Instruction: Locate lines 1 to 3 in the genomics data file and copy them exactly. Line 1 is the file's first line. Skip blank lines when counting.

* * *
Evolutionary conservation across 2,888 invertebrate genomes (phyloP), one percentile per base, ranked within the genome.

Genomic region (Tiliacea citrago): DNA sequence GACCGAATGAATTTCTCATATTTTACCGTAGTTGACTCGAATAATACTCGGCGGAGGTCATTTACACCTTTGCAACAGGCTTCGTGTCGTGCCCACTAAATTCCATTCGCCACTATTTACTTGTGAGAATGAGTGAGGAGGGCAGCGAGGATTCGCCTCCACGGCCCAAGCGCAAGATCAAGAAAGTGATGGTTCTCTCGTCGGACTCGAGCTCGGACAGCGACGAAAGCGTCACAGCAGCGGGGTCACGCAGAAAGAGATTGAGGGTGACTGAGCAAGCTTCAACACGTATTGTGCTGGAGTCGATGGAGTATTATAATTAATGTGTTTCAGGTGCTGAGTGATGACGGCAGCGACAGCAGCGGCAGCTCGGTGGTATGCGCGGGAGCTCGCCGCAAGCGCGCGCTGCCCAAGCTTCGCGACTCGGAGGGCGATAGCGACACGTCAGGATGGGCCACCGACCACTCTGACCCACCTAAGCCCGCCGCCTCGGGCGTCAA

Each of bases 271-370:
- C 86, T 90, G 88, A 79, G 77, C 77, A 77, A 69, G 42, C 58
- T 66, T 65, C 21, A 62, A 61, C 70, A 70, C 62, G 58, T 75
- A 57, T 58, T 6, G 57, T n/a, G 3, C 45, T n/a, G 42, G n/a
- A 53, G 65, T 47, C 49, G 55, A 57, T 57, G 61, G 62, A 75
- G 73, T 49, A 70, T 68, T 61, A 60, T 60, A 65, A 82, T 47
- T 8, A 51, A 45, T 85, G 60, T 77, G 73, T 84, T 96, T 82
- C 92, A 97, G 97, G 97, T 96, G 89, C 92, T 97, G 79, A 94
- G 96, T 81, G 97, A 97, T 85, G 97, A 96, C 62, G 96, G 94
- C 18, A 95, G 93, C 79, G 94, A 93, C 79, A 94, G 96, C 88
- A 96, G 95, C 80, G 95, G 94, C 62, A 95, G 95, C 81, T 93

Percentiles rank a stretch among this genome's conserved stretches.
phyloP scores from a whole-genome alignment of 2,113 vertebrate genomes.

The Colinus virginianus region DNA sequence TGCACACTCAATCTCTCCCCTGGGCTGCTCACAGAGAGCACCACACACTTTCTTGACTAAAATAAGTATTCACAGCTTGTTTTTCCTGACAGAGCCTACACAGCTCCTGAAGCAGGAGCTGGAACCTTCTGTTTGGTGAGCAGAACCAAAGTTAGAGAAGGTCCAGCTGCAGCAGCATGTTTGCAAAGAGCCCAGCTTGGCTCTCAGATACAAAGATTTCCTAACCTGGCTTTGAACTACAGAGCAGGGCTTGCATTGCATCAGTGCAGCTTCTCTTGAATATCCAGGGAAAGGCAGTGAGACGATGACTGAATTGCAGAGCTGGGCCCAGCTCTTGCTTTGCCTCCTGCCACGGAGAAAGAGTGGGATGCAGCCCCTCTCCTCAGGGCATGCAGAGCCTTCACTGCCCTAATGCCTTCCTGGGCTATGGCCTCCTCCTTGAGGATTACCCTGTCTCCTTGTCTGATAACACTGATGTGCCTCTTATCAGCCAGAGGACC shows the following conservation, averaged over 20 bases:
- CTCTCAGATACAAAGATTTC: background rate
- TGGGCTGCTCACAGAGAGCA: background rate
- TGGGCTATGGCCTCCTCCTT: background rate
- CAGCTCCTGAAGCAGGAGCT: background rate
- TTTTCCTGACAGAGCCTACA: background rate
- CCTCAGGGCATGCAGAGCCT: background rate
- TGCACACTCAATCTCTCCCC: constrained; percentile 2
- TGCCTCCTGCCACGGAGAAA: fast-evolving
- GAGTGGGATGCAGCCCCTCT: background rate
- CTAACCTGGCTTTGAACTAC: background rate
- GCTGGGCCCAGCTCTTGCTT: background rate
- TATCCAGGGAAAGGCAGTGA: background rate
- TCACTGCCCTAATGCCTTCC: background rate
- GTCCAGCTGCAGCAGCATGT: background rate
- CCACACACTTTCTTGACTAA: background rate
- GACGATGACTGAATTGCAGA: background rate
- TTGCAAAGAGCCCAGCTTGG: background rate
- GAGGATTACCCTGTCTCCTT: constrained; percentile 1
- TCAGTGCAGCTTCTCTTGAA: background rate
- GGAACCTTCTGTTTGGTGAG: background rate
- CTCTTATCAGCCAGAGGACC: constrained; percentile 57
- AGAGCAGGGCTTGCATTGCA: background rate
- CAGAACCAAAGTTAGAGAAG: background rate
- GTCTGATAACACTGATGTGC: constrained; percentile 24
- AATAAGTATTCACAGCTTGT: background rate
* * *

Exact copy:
Evolutionary conservation across 2,888 invertebrate genomes (phyloP), one percentile per base, ranked within the genome.

Genomic region (Tiliacea citrago): DNA sequence GACCGAATGAATTTCTCATATTTTACCGTAGTTGACTCGAATAATACTCGGCGGAGGTCATTTACACCTTTGCAACAGGCTTCGTGTCGTGCCCACTAAATTCCATTCGCCACTATTTACTTGTGAGAATGAGTGAGGAGGGCAGCGAGGATTCGCCTCCACGGCCCAAGCGCAAGATCAAGAAAGTGATGGTTCTCTCGTCGGACTCGAGCTCGGACAGCGACGAAAGCGTCACAGCAGCGGGGTCACGCAGAAAGAGATTGAGGGTGACTGAGCAAGCTTCAACACGTATTGTGCTGGAGTCGATGGAGTATTATAATTAATGTGTTTCAGGTGCTGAGTGATGACGGCAGCGACAGCAGCGGCAGCTCGGTGGTATGCGCGGGAGCTCGCCGCAAGCGCGCGCTGCCCAAGCTTCGCGACTCGGAGGGCGATAGCGACACGTCAGGATGGGCCACCGACCACTCTGACCCACCTAAGCCCGCCGCCTCGGGCGTCAA

Each of bases 271-370: